Spencer caught site of someone near the other side of the window. He turned and sat in the chair, pencil at the ready. A young man, in his late teens or early twenties, was making some kind of a purchase. It occurred to Max that the window must have been a one-way portal because the young man appeared not to notice that he was being watched. He pulled out a credit card and Spencer began scribbling on the pad.

"What can I do for you Herman?" he asked as he wrote.

"We need a guard dog," said Betty.

"I don't deal in hot products anymore. Strictly legit, licensed entertainment, and of course," he said, nodding at the oblivious young man in front of the window, "a little hustle here and there."

He turned and winked at Herman, "Software sales have been a bit, well, soft lately."

Max smiled weakly in response and turned to mull over the boxes of bizarre animals.

"My petting zoo has gotten larger lately," said Spencer. "I can't distribute them anymore, it's too risky. Now I'm stuck with the overstock."

Max tapped on the box that held the crab. It reared up and clicked its claws at him.

"I wouldn't do that if I were you," said Spencer.

"Dangerous, is he?"

"He can be," said Spencer, "if he gets loose. Know what I mean?"

Max nodded, and couldn't help but glance at the torn hem of Betty's cloak.

Spencer sat back down in the chair, keeping an eye on the window the entire time. The young man had moved on now, and Spencer was lying in wait for his next victim.

"As I was saying, I can get you a reliable firewall, if you like, or videos featuring the youngest girls on the net, and just about any freeware, shareware, or commercial software available, but I'm not carrying the black market Government stuff anymore. So if it's a military spec package you're after, I can't help."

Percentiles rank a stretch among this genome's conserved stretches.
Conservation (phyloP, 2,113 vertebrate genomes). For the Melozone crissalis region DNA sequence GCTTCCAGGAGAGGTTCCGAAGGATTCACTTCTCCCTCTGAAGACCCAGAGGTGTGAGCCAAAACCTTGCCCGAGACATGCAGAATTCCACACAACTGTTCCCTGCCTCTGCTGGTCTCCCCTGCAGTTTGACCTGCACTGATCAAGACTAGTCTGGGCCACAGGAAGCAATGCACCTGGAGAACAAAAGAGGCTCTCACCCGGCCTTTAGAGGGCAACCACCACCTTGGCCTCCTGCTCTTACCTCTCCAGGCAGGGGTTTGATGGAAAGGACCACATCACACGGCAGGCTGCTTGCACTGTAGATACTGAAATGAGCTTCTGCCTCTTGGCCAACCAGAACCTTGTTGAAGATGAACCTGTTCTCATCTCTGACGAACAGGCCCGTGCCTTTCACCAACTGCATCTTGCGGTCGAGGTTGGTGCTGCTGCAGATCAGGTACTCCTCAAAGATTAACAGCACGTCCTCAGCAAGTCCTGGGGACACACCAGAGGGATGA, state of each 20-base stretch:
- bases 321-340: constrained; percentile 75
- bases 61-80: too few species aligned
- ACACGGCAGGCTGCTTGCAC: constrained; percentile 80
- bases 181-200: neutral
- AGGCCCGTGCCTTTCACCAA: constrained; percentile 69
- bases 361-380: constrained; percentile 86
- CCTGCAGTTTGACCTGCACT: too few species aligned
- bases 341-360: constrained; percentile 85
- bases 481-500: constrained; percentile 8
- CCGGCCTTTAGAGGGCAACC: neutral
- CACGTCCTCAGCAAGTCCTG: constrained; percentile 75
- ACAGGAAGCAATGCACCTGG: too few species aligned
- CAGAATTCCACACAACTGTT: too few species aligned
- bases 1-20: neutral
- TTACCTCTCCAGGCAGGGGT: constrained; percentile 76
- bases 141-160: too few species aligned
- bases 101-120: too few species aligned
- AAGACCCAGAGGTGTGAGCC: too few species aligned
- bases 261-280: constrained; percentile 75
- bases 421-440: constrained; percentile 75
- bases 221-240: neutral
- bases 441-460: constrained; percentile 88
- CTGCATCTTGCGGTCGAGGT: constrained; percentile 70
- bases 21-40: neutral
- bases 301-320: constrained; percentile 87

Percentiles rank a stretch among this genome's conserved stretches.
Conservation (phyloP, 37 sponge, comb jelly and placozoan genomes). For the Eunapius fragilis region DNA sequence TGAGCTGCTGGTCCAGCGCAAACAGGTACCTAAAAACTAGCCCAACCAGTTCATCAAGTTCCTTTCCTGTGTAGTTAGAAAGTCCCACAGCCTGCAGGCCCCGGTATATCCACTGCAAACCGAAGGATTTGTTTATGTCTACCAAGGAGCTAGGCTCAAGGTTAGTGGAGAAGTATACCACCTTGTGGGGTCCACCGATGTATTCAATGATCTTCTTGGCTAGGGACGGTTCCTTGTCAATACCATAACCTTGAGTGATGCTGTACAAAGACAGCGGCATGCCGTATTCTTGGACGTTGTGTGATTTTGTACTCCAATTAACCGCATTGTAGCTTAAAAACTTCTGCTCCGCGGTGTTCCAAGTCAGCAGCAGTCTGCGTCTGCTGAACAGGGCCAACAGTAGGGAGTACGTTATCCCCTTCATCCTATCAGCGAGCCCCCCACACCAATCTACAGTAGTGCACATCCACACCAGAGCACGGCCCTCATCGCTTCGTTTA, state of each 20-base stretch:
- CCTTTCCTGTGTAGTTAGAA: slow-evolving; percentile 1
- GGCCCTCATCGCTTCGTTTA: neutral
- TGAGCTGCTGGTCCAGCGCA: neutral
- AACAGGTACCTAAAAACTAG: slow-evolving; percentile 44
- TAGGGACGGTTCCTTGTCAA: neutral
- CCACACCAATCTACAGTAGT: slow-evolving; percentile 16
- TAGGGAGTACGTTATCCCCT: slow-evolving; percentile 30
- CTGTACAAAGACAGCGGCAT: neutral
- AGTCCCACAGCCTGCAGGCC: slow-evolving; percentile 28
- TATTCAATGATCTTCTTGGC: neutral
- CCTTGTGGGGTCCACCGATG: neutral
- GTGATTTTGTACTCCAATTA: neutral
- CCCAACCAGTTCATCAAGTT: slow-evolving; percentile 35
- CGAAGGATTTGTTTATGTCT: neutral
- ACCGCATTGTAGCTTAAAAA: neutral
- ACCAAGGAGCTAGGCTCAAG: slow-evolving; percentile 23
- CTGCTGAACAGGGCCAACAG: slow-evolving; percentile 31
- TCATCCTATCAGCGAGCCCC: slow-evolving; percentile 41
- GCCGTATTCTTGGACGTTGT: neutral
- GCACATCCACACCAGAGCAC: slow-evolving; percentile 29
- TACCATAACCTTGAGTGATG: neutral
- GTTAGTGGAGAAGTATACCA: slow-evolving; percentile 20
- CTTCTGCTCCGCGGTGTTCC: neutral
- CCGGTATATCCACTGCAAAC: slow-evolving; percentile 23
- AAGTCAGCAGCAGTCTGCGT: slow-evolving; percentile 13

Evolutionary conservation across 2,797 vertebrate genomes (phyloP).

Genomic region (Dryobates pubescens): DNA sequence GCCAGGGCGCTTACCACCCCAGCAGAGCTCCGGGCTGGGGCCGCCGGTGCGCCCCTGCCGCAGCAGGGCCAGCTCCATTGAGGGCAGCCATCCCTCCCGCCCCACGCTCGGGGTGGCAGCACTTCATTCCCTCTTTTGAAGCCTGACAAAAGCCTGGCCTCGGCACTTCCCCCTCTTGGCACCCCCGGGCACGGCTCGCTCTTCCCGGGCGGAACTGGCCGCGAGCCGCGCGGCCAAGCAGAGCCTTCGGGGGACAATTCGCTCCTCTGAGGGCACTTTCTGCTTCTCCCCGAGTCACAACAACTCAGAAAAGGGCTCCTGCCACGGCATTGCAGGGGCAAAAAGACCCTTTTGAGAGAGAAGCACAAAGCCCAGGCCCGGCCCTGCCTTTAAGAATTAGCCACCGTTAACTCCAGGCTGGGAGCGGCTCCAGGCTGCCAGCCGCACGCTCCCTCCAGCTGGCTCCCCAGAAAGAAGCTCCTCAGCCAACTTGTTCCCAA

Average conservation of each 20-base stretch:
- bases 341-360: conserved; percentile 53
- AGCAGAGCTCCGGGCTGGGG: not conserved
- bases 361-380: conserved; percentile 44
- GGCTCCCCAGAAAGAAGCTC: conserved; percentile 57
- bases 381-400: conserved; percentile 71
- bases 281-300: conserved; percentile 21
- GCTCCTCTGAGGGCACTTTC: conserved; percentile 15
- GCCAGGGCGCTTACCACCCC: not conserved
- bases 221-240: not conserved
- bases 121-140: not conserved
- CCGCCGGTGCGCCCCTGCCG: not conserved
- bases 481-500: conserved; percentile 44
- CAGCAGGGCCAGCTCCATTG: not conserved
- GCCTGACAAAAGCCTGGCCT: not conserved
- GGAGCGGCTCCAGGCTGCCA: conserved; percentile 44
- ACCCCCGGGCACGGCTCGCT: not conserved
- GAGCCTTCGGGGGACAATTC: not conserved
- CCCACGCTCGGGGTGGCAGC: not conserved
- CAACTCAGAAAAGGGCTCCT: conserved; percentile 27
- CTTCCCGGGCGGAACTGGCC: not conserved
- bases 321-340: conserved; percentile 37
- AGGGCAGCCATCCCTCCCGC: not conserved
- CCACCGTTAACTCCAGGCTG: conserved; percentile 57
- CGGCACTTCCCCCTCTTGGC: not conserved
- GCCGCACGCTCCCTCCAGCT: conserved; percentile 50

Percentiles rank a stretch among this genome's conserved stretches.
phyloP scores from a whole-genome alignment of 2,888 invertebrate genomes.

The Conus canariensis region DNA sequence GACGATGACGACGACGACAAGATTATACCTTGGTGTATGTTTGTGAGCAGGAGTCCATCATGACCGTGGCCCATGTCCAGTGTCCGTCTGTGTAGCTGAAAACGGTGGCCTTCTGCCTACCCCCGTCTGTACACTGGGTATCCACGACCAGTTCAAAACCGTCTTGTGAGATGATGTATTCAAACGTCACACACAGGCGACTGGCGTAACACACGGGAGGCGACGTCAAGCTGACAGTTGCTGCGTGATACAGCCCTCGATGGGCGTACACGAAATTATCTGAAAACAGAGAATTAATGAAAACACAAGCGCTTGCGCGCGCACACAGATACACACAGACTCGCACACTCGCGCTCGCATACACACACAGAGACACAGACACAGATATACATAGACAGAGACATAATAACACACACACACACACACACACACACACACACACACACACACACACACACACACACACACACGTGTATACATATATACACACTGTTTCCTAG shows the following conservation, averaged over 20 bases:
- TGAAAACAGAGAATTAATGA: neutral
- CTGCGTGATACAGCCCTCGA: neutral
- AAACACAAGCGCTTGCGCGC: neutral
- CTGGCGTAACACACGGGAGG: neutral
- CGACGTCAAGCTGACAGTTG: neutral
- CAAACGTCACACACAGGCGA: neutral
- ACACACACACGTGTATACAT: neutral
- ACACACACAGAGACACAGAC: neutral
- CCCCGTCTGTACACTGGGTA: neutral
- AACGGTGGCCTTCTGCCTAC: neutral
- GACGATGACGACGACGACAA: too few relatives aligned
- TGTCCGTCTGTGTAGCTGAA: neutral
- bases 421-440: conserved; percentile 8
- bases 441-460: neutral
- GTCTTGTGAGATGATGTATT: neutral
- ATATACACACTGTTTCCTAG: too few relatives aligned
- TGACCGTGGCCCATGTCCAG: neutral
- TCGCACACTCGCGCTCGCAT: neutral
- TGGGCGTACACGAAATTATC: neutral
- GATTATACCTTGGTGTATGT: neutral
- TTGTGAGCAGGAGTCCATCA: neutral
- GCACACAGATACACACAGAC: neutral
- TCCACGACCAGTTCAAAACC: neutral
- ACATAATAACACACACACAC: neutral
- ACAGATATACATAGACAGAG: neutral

"Look, you smut peddler," Betty snarled, "We don't have time for your crap. We need a guard dog, and you're going to get one for us."

"Hey, Herman," said Spencer dryly, "You want to turn the volume down on that thing? I don't care for its tone."

"Settle down Betty," said Max. "Come on Spencer, you know me." Judging from Spencer's familiar tone, Max guessed that he and Herman had made a deal or two in the past. "I'm not going to say anything to anyone about it. Surely we can work something out."

"I don't know." Spencer scratched his ample belly. He leered toward Betty. "I might be able to arrange for a trade. With a little touch up, she could be a lively feature on an interactive porn site I know of."

Betty cringed and took a few menacing steps toward Spencer when Max waved his hand to stop her. "No deal."

"Well," said Spencer. "What else have you got?"

Max was at a loss. "Nothing."

"Alright then, that's what you're gonna get. Nothing."

Max wandered over to the stack of animal cages. He tapped on the one holding the crab, sending it racing about the tight enclosure. "We can get you more of these if you like."

Spencer let out a snide laugh. "No thanks. One's enough. You only need so many of those in one room."

Max lingered in front of the box. He undid the latch, but held the lid shut with his hand. The crab slammed upwards straining to escape.

"Hey," Spencer warned. "Watch it."

Max pushed down on the lid to keep the creature in check, letting the box open just enough for one needle sharp limb to protrude through the gap.

"It would be a shame for a nasty mother like him to get out," said Max. "He could make a real mess of this cozy little place."

"Cut it out Herman," Spencer stood up and took a step toward Max, who allowed the lid to open a bit more. Spencer stopped in his tracks. It was clear to both of them there was no way he could make it across the room in time if Max chose to release the crab. "You don't know what you're messing with."